- Debt relief can reduce costs while helping to eliminate high-interest debt.
- Most programs include an element of debt forgiveness.
- Creditors agree to change the loan terms when they fear you will not pay off the account in full.
- Assistance can include waiving fees, lowering the interest rate, or reducing the principal amount owed.
Owing more than you can afford creates a sense of desperation that can lead to poor decision-making. You need relief from high-interest debt but don’t know where to turn. Which program will help you lower monthly costs, while allowing you to take responsibility for the bills you owe?
What is Debt Relief?
Debt relief includes five basic programs to assist with paying off unsecured debts and help you reduce monthly costs. Without help, it could take over 30 years to repay large amounts of high-interest obligations. Companies keep you trapped in the debt cycle by requiring minimum monthly payments that barely cover the interest charges, and then penalize you if you are one day late on a payment.
When balances become too high, even the minimum monthly payments can become a challenge. If you have too much debt in relation to your income, a debt relief program may help.
Types of Debt Relief and How Each Works
Debt Consolidation Loans combine multiple debts into a single account. You save money by shortening the payoff to no more than seven years, and in many cases, lowering your overall interest. The monthly payment may increase, but you get a set interest rate and payoff date.
You may be a good candidate for debt consolidation if you have good to excellent credit and can afford the current or a slightly higher monthly payment.
Credit Counseling works with lenders to lower your interest rate and waive late fees. You save money on interest charges and can repay the debt faster because more of your payment goes toward debt reduction.
You may be a good candidate for a debt management program through credit counseling if you are not in default and are able to repay the debt within 60 months. Your payments could be the same or increase depending on the level of interest reduction you receive.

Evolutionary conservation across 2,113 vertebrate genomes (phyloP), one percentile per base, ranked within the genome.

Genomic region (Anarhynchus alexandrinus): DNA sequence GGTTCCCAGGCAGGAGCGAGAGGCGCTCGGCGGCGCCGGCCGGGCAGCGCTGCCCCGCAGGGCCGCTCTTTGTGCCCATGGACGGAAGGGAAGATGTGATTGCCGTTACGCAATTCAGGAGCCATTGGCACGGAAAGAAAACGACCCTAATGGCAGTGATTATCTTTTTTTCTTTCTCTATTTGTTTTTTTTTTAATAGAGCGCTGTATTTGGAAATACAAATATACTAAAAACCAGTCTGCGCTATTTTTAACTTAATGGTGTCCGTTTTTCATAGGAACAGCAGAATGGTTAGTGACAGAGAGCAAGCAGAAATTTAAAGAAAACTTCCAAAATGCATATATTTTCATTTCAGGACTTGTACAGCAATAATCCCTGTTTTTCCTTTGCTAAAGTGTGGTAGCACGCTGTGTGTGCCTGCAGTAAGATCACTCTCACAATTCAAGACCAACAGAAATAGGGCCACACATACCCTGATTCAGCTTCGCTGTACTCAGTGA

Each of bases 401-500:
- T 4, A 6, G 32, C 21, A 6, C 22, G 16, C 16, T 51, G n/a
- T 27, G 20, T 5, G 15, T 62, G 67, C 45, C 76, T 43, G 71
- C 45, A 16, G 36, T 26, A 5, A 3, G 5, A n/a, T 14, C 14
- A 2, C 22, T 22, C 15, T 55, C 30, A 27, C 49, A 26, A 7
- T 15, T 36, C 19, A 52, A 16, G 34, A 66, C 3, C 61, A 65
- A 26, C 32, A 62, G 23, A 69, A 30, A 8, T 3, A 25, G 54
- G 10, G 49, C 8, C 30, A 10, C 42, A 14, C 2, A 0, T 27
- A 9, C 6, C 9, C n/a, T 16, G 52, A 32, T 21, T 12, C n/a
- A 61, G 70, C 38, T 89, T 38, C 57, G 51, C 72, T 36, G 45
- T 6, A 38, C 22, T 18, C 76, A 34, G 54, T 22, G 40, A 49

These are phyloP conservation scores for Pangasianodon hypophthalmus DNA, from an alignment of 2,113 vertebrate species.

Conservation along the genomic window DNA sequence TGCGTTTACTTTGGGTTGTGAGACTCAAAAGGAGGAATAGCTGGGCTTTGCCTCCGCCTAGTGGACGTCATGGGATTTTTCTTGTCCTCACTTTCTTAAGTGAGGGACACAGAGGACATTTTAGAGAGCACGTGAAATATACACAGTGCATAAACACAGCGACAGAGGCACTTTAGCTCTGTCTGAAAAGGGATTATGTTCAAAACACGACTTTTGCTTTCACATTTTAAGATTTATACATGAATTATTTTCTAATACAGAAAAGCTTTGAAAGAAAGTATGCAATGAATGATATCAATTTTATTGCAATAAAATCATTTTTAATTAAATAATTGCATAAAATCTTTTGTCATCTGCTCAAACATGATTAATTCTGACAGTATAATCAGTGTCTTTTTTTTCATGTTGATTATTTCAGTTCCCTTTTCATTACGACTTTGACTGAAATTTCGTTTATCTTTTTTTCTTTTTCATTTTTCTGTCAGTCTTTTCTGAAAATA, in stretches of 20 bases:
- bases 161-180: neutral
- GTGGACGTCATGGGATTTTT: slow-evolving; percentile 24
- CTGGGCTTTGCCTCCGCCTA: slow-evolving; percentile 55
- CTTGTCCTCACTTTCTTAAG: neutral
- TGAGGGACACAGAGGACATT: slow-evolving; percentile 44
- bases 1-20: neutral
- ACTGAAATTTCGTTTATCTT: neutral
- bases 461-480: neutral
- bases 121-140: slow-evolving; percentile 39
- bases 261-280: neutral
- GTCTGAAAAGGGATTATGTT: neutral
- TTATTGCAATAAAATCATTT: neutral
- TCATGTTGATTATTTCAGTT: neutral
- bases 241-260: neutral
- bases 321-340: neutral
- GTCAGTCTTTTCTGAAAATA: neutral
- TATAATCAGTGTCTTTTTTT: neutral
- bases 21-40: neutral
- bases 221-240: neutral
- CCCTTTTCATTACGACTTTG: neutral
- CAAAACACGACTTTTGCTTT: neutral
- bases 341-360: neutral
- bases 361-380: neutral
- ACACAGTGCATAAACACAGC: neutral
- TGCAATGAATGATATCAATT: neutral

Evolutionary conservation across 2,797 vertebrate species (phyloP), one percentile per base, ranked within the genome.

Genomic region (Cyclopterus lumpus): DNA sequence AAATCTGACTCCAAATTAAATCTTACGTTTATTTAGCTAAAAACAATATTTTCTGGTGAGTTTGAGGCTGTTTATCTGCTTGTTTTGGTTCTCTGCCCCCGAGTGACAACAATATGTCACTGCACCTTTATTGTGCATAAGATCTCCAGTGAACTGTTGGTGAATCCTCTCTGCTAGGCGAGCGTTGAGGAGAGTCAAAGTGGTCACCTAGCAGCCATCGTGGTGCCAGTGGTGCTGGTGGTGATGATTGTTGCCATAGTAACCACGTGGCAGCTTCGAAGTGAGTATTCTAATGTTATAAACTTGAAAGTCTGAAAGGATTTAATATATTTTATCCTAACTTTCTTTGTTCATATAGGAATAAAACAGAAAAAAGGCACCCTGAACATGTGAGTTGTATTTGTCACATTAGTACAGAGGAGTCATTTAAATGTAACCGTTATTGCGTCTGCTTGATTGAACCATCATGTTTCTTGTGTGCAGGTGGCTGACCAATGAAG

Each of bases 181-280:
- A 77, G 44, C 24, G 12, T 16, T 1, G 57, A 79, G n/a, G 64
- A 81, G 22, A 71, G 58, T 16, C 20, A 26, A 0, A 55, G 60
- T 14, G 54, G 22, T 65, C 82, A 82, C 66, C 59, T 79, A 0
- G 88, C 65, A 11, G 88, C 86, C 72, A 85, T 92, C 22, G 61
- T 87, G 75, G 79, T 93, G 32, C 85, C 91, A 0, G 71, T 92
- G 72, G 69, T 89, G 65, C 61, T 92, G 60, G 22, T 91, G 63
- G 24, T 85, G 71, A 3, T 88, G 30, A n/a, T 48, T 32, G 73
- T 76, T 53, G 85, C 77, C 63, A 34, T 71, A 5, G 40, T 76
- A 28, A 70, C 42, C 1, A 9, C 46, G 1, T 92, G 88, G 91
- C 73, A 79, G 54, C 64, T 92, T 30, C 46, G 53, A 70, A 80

Chapter 7 Bankruptcy is the most zealous form of debt relief and can eliminate bills without any repayment. If you qualify, you could eliminate bills within six months, but you might have to sell any non-exempt property.
You may be a good candidate if most of your debt is unsecured, you earn below the median income in your state based on your household size, and you don’t have many assets.
Chapter 13 Bankruptcy requires you to repay creditors 100% of disposable income over a three- or five-year term. After fulfilling your repayment commitment, a judge could discharge the remaining balances on qualified debts.
You may be a good candidate if you owe large amounts to unsecured creditors and need legal protections to save property such as your home or a vehicle.
Debt Settlement gives you more control than most debt relief options because you can choose which debts to enroll. You also have the power to negotiate a lower payoff.
To qualify, you must encounter a hardship preventing you from repaying the account in full. To demonstrate your misfortune, you must allow the bill to go into default. Once the account reaches the default stage, lenders are more open to negotiating new loan terms. It is also necessary to set aside money each month for repayment.
A debt settlement company can manage the process. Your financial counselor will recommend a monthly contribution level, communicate with creditors on your behalf, and negotiate a lower payoff when you have enough in savings. The new loan terms will aid in paying off your debt sooner by reducing the amount you owe.
You may be a good candidate if you currently have high levels of unsecured debts yet earn enough income to contribute funds toward eliminating those debts every month.
When you struggle to pay your current obligations, a debt relief program may help you get control of your finances while paying off high-interest debts.
What qualifies you for debt relief?
The inability to stay current on existing accounts could qualify you for a debt relief program. However, you must have enough income to make some payments toward debt elimination every month.
Will debt relief help me pay off my accounts?
Any debt relief program aims to help you eliminate high-interest unsecured debts like credit card payments. When you enroll in a program, you could qualify for forgiveness of a portion of your account balances.
What happens when I receive debt forgiveness?
Paying less than the total balance has consequences. In most cases, it will hurt your credit score but could allow you to pay off debts faster, leading to an improved financial outlook.